One of Paris’ most famous – and infamous – neighbourhoods, Montmartre was synonymous with drinking, dancing and debauchery back in the mid-19th century. As it was located outside the Paris city limits, it was free of the city’s taxes and controls and evolved into a bohemian, artistic enclave. It was the home the composer Eric Satie and artists like Pissarro, Matisse and Renoir – many of them living in poverty in communes like Le Bateau-Lavoir, which you can still see in Place Emile Goudeau. Today the artists you’ll see are more likely to be caricaturists and painters capturing tourists in the Place du Thetre than Impressionists drinking absinthe in their atelier, but Montmartre still trades on its arty, edgy reputation.
Paris’ artists have now been priced further out of the city and Montmartre is one of the city’s most popular tourist spots, but you can still see signs of its artistic history… even if you have to battle a few crowds. Set at the top of a hill – the mont in the name – it was perfect for the windmills used to produce flour back when the area was just a village. Artists gathered at the windmills for bread and a glass of wine on the terrace overlooking Paris, and later the owners added dance halls and cabarets to keep them entertained – and spending money. One of the most well-known is the Moulin Rouge, where you can still have dinner with a side of can-can dancing, though 21st-century prices have risen to around €165 per person!
Another famous Montmartre windmill is the Moulin de la Galette, whose parties were immortalised by Toulouse-Lautrec and Renoir – you can see his painting ‘Dance at the Moulin de Gallette’ in Paris’ Musee d’Orsay, with another version sold for over $78 million, making it one of the world’s top five most expensive paintings. Today the Moulin de la Galette is a private property, but there’s a restaurant nearby under another windmill which uses the name if you want to be able to say you’ve eaten there.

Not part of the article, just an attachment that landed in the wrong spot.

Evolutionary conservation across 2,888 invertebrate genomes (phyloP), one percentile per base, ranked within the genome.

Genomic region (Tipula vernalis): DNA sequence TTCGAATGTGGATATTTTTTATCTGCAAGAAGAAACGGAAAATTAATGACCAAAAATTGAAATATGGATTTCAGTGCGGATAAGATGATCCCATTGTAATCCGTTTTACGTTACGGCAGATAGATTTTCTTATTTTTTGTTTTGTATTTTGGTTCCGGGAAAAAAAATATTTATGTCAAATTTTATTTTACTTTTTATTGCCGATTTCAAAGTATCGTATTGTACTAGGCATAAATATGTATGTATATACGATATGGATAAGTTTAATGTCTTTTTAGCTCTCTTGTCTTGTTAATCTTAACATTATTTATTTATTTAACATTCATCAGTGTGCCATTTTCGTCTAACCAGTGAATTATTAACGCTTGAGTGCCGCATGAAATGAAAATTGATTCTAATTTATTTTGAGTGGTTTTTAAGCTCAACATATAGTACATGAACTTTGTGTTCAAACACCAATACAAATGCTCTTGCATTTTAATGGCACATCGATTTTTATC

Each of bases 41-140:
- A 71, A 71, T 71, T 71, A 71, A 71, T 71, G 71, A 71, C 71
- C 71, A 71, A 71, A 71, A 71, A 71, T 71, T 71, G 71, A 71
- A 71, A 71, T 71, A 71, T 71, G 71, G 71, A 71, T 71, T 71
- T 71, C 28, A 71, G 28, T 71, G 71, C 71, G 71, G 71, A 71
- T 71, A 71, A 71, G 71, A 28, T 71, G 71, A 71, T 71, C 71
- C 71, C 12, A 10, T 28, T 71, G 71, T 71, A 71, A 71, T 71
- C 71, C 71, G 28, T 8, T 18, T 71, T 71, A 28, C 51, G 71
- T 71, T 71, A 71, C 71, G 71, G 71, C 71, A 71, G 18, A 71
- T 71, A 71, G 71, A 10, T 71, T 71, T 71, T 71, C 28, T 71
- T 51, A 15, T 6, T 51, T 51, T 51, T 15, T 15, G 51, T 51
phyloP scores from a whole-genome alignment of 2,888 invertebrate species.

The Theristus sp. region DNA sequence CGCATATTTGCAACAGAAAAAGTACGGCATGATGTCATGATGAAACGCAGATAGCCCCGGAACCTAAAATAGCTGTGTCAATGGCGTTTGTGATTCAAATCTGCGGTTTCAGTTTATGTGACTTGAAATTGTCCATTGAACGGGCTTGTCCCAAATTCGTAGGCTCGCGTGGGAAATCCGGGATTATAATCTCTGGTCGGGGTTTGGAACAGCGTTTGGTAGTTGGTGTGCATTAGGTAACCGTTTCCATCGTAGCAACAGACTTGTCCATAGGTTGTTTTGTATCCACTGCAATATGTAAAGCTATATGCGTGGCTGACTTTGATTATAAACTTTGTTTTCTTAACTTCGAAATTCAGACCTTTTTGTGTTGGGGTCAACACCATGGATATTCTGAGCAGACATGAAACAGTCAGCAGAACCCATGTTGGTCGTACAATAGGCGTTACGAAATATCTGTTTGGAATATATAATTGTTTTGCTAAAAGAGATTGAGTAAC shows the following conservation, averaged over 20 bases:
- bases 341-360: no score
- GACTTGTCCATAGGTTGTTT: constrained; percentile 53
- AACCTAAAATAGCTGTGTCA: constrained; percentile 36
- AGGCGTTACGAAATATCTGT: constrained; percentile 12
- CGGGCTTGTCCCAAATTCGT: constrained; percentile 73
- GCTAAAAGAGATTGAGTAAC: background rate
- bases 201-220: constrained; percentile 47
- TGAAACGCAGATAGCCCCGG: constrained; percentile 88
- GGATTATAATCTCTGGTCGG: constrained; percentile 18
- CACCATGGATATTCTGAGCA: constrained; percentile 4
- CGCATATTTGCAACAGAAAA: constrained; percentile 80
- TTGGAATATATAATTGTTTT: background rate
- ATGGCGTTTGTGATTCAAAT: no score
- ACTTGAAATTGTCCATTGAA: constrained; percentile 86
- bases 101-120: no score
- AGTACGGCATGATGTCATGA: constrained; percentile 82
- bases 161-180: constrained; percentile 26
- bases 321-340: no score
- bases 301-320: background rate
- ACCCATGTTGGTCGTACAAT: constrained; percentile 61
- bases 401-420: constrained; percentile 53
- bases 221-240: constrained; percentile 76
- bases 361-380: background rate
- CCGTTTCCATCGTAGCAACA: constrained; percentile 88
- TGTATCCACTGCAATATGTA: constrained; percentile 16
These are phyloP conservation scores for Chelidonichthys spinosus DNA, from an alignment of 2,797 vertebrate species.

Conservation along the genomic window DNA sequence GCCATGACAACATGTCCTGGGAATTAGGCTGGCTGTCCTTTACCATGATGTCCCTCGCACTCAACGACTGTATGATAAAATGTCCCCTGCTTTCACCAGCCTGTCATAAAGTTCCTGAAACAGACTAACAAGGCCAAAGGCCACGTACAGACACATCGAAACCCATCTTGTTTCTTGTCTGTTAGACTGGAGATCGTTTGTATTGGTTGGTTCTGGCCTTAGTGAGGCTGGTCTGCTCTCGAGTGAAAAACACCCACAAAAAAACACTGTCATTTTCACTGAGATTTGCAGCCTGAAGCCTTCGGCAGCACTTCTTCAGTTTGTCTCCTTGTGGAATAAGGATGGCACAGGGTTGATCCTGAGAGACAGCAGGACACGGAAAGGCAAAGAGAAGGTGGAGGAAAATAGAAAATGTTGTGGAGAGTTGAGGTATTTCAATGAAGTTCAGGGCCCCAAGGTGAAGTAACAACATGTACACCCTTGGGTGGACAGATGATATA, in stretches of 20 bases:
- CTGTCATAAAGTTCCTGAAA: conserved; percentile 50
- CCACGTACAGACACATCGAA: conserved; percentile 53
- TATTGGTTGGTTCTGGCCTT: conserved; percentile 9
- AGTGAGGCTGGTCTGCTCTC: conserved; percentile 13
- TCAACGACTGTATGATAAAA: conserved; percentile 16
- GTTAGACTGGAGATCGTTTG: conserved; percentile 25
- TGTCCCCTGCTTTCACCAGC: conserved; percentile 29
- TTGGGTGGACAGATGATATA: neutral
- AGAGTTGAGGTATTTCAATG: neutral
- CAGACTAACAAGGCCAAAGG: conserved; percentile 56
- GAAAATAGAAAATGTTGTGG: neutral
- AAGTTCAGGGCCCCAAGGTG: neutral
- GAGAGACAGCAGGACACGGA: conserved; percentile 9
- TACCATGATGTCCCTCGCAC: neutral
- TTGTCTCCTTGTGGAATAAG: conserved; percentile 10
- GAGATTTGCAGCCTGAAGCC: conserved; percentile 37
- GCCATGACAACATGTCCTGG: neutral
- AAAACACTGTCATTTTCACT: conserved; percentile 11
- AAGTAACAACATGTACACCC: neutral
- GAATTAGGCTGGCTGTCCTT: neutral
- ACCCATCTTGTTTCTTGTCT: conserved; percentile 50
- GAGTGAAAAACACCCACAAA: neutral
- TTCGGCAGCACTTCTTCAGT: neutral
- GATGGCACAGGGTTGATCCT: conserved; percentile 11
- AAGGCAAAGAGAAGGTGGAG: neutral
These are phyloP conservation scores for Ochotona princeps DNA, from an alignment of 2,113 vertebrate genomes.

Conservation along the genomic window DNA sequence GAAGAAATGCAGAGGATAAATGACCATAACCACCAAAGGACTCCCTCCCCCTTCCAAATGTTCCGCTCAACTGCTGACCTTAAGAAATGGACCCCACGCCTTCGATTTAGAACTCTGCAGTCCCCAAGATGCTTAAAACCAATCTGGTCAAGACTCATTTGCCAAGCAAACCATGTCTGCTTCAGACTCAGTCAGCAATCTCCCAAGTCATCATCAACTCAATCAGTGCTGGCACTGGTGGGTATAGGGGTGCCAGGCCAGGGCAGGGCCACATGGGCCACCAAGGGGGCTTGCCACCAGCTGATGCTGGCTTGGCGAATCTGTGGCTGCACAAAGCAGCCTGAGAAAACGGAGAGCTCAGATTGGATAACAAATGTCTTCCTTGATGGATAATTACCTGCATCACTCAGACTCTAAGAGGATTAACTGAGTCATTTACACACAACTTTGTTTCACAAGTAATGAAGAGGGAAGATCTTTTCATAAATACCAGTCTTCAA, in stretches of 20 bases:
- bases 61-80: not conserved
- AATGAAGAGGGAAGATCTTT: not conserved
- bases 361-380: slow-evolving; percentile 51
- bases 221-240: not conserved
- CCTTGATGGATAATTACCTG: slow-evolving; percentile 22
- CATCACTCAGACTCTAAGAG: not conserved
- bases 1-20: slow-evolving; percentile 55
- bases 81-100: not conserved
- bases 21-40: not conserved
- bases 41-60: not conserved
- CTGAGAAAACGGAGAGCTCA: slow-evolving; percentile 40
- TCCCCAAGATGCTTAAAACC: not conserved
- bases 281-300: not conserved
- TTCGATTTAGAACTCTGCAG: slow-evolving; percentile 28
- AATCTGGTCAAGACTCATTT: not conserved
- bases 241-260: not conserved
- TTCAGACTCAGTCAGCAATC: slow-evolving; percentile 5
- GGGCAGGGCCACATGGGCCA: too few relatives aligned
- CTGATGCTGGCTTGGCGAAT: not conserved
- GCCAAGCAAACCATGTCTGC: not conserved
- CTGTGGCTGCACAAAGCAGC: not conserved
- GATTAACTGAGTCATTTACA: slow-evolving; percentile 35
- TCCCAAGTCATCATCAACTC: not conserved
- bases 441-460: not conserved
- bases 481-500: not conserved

Another slice of history in Montmartre is Paris’ only remaining vineyard, the Clos de Montmartre. Vines covered the hill since Roman times when there was a temple here dedicated to Bacchus, the god of wine. But much of the land was sold off for development, with just 1500m² saved by a group of artists in the 1920s. It still produces around 1500 half-litre bottles of wine each year and, although they are apparently not exactly France’s finest, their novelty value means they get snapped up when they are auctioned off for charity each year. You can visit the vineyard at the annual Fête des Vendanges – or harvest festival – a five-day street party each October which celebrates French food and wine, with parades and fireworks.
Montmartre’s most iconic sight though is the Basilica of Sacré-Cœur, towering over Paris from the top of the hill. It’s actually fairly modern, built between 1876 to 1912 to honour the victims of the Franco-Prussian war, and was built using travertine limestone designed to get whiter as it ages. Its mix of architectural styles were a bit controversial – with some people describing as being like a gaudy giant wedding cake! – but like the Eiffel Tower it’s grown on Parisians as time has gone by. Inside is a huge golden mosaic of ‘Christ in Majesty’ behind the alter and a crypt allegedly containing Christ’s heart. You can also climb to the top of the basilica’s tower for a great view over Paris, and even lower down on the terrace and gardens out front you can see far across the city. People sprawl over the grass on a summer’s day, picnicking and sunbathing, taking photos or bringing out their sketchpads to see if any of Montmartre’s artistic inspiration will rub off on them.